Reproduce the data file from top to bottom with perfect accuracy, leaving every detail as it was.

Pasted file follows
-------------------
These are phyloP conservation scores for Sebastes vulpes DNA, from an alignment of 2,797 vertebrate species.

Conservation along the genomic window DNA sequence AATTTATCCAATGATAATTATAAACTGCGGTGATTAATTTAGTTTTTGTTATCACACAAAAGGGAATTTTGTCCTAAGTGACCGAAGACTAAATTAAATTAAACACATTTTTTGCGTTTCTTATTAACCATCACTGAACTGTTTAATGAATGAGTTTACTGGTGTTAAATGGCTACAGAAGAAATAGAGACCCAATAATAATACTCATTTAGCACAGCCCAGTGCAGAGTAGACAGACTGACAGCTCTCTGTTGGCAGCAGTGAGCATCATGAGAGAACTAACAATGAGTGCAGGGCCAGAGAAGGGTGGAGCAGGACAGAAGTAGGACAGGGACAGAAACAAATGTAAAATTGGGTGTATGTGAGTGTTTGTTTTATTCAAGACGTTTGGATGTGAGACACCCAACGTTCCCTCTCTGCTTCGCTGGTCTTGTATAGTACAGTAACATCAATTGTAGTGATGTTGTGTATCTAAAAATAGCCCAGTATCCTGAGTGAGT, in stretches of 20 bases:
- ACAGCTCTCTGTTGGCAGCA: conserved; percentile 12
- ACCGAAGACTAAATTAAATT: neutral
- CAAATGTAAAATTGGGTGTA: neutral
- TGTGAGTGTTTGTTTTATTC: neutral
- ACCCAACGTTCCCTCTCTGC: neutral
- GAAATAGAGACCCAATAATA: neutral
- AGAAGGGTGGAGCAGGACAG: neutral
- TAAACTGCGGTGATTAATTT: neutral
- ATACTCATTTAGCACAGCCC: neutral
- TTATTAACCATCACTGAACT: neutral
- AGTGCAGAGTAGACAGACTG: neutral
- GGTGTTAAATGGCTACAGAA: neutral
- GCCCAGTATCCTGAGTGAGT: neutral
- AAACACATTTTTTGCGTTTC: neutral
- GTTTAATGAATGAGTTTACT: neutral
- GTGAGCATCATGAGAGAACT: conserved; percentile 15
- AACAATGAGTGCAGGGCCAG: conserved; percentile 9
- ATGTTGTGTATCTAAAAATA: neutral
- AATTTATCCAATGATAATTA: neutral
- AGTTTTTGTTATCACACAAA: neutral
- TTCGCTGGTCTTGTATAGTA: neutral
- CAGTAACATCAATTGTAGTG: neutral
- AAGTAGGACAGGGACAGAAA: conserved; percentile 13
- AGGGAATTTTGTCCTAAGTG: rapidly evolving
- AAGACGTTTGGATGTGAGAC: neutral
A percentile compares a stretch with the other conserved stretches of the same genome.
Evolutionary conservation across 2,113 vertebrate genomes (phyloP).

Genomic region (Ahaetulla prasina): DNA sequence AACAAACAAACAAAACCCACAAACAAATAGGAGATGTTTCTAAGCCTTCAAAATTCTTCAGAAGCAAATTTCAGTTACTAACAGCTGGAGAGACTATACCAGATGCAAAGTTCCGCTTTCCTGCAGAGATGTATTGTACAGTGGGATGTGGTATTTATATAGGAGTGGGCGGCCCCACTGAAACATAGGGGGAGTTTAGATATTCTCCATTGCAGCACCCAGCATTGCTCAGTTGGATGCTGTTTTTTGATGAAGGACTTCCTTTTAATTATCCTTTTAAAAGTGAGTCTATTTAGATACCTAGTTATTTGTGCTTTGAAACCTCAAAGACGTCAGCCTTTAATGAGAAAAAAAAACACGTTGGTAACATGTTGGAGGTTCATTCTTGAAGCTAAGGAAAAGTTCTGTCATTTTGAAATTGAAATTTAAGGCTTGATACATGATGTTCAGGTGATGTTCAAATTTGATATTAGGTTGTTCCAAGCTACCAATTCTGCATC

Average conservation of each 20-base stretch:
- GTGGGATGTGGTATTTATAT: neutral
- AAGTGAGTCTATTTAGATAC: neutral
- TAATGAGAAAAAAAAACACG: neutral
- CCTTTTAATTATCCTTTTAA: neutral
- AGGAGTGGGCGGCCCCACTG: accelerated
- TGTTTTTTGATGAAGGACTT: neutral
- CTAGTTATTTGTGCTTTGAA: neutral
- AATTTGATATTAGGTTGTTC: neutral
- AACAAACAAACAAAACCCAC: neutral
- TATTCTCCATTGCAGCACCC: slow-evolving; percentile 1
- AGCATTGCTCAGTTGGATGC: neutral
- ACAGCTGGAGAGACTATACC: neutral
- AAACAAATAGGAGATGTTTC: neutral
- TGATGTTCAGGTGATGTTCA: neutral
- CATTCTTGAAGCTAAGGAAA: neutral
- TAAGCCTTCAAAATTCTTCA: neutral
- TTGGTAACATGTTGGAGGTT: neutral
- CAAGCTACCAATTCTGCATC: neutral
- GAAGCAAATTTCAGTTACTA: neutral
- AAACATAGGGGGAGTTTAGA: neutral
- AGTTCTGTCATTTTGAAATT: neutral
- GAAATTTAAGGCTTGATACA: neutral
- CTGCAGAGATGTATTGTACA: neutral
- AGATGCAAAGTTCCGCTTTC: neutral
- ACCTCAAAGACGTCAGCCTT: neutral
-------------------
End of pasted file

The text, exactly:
These are phyloP conservation scores for Sebastes vulpes DNA, from an alignment of 2,797 vertebrate species.

Conservation along the genomic window DNA sequence AATTTATCCAATGATAATTATAAACTGCGGTGATTAATTTAGTTTTTGTTATCACACAAAAGGGAATTTTGTCCTAAGTGACCGAAGACTAAATTAAATTAAACACATTTTTTGCGTTTCTTATTAACCATCACTGAACTGTTTAATGAATGAGTTTACTGGTGTTAAATGGCTACAGAAGAAATAGAGACCCAATAATAATACTCATTTAGCACAGCCCAGTGCAGAGTAGACAGACTGACAGCTCTCTGTTGGCAGCAGTGAGCATCATGAGAGAACTAACAATGAGTGCAGGGCCAGAGAAGGGTGGAGCAGGACAGAAGTAGGACAGGGACAGAAACAAATGTAAAATTGGGTGTATGTGAGTGTTTGTTTTATTCAAGACGTTTGGATGTGAGACACCCAACGTTCCCTCTCTGCTTCGCTGGTCTTGTATAGTACAGTAACATCAATTGTAGTGATGTTGTGTATCTAAAAATAGCCCAGTATCCTGAGTGAGT, in stretches of 20 bases:
- ACAGCTCTCTGTTGGCAGCA: conserved; percentile 12
- ACCGAAGACTAAATTAAATT: neutral
- CAAATGTAAAATTGGGTGTA: neutral
- TGTGAGTGTTTGTTTTATTC: neutral
- ACCCAACGTTCCCTCTCTGC: neutral
- GAAATAGAGACCCAATAATA: neutral
- AGAAGGGTGGAGCAGGACAG: neutral
- TAAACTGCGGTGATTAATTT: neutral
- ATACTCATTTAGCACAGCCC: neutral
- TTATTAACCATCACTGAACT: neutral
- AGTGCAGAGTAGACAGACTG: neutral
- GGTGTTAAATGGCTACAGAA: neutral
- GCCCAGTATCCTGAGTGAGT: neutral
- AAACACATTTTTTGCGTTTC: neutral
- GTTTAATGAATGAGTTTACT: neutral
- GTGAGCATCATGAGAGAACT: conserved; percentile 15
- AACAATGAGTGCAGGGCCAG: conserved; percentile 9
- ATGTTGTGTATCTAAAAATA: neutral
- AATTTATCCAATGATAATTA: neutral
- AGTTTTTGTTATCACACAAA: neutral
- TTCGCTGGTCTTGTATAGTA: neutral
- CAGTAACATCAATTGTAGTG: neutral
- AAGTAGGACAGGGACAGAAA: conserved; percentile 13
- AGGGAATTTTGTCCTAAGTG: rapidly evolving
- AAGACGTTTGGATGTGAGAC: neutral
A percentile compares a stretch with the other conserved stretches of the same genome.
Evolutionary conservation across 2,113 vertebrate genomes (phyloP).

Genomic region (Ahaetulla prasina): DNA sequence AACAAACAAACAAAACCCACAAACAAATAGGAGATGTTTCTAAGCCTTCAAAATTCTTCAGAAGCAAATTTCAGTTACTAACAGCTGGAGAGACTATACCAGATGCAAAGTTCCGCTTTCCTGCAGAGATGTATTGTACAGTGGGATGTGGTATTTATATAGGAGTGGGCGGCCCCACTGAAACATAGGGGGAGTTTAGATATTCTCCATTGCAGCACCCAGCATTGCTCAGTTGGATGCTGTTTTTTGATGAAGGACTTCCTTTTAATTATCCTTTTAAAAGTGAGTCTATTTAGATACCTAGTTATTTGTGCTTTGAAACCTCAAAGACGTCAGCCTTTAATGAGAAAAAAAAACACGTTGGTAACATGTTGGAGGTTCATTCTTGAAGCTAAGGAAAAGTTCTGTCATTTTGAAATTGAAATTTAAGGCTTGATACATGATGTTCAGGTGATGTTCAAATTTGATATTAGGTTGTTCCAAGCTACCAATTCTGCATC

Average conservation of each 20-base stretch:
- GTGGGATGTGGTATTTATAT: neutral
- AAGTGAGTCTATTTAGATAC: neutral
- TAATGAGAAAAAAAAACACG: neutral
- CCTTTTAATTATCCTTTTAA: neutral
- AGGAGTGGGCGGCCCCACTG: accelerated
- TGTTTTTTGATGAAGGACTT: neutral
- CTAGTTATTTGTGCTTTGAA: neutral
- AATTTGATATTAGGTTGTTC: neutral
- AACAAACAAACAAAACCCAC: neutral
- TATTCTCCATTGCAGCACCC: slow-evolving; percentile 1
- AGCATTGCTCAGTTGGATGC: neutral
- ACAGCTGGAGAGACTATACC: neutral
- AAACAAATAGGAGATGTTTC: neutral
- TGATGTTCAGGTGATGTTCA: neutral
- CATTCTTGAAGCTAAGGAAA: neutral
- TAAGCCTTCAAAATTCTTCA: neutral
- TTGGTAACATGTTGGAGGTT: neutral
- CAAGCTACCAATTCTGCATC: neutral
- GAAGCAAATTTCAGTTACTA: neutral
- AAACATAGGGGGAGTTTAGA: neutral
- AGTTCTGTCATTTTGAAATT: neutral
- GAAATTTAAGGCTTGATACA: neutral
- CTGCAGAGATGTATTGTACA: neutral
- AGATGCAAAGTTCCGCTTTC: neutral
- ACCTCAAAGACGTCAGCCTT: neutral